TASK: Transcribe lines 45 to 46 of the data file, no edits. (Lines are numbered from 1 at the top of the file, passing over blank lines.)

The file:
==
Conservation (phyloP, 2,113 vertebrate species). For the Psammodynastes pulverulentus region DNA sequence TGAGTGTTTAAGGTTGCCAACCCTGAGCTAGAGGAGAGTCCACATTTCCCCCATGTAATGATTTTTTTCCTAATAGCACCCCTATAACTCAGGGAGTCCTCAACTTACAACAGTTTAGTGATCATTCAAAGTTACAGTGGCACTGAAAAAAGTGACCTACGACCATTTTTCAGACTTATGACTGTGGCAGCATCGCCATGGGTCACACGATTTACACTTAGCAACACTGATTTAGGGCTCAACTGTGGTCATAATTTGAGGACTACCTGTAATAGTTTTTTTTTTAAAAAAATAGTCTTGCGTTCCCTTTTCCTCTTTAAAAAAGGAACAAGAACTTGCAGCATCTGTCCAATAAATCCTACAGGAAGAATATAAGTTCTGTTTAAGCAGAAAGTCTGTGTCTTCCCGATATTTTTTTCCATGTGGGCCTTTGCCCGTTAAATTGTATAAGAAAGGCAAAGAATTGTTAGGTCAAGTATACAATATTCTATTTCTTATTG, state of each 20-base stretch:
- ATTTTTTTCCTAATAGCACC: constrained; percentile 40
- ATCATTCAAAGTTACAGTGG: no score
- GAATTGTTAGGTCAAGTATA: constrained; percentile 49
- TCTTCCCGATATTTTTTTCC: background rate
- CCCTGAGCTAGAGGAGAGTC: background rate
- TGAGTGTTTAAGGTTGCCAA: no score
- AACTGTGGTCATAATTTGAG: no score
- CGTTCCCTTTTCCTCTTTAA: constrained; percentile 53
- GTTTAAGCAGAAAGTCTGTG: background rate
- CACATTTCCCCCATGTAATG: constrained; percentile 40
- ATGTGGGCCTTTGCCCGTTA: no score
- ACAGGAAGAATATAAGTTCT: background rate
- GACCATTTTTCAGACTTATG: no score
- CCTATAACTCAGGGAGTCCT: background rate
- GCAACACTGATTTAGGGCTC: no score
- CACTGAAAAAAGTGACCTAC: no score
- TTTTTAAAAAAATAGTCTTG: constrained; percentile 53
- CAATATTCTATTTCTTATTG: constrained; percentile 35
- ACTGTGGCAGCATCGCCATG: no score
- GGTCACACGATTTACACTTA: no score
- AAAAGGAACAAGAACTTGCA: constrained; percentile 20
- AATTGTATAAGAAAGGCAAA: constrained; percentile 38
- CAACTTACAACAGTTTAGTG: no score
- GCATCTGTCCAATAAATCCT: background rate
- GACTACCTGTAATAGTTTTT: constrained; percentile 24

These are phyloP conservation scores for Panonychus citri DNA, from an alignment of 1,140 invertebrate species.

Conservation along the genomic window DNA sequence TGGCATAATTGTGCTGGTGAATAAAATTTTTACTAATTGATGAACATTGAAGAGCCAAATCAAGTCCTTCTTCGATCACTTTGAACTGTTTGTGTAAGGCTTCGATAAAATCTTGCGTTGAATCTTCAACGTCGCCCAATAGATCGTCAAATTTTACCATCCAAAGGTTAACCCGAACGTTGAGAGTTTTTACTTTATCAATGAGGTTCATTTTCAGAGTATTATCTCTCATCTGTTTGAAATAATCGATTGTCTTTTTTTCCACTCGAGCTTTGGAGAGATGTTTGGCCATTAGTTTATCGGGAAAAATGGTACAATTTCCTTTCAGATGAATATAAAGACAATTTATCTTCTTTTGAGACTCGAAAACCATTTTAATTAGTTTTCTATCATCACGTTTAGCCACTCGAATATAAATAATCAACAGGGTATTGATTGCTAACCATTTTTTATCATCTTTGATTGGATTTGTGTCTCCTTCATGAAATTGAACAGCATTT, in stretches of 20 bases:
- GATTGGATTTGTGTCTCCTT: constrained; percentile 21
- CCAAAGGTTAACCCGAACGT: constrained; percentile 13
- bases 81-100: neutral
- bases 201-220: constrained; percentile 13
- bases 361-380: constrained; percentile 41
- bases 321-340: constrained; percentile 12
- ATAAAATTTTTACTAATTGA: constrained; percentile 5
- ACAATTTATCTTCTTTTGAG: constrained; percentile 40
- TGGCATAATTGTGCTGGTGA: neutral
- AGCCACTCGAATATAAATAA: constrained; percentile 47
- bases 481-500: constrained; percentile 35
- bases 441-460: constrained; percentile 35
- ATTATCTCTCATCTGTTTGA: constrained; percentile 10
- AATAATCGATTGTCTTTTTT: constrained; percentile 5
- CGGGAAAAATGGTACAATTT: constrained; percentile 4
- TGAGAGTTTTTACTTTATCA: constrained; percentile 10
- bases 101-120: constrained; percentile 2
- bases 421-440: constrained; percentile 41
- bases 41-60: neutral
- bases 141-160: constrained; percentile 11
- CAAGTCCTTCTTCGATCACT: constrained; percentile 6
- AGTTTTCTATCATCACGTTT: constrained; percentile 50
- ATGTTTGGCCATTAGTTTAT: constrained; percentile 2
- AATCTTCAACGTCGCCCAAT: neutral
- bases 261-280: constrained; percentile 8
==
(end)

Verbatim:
- bases 101-120: constrained; percentile 2
- bases 421-440: constrained; percentile 41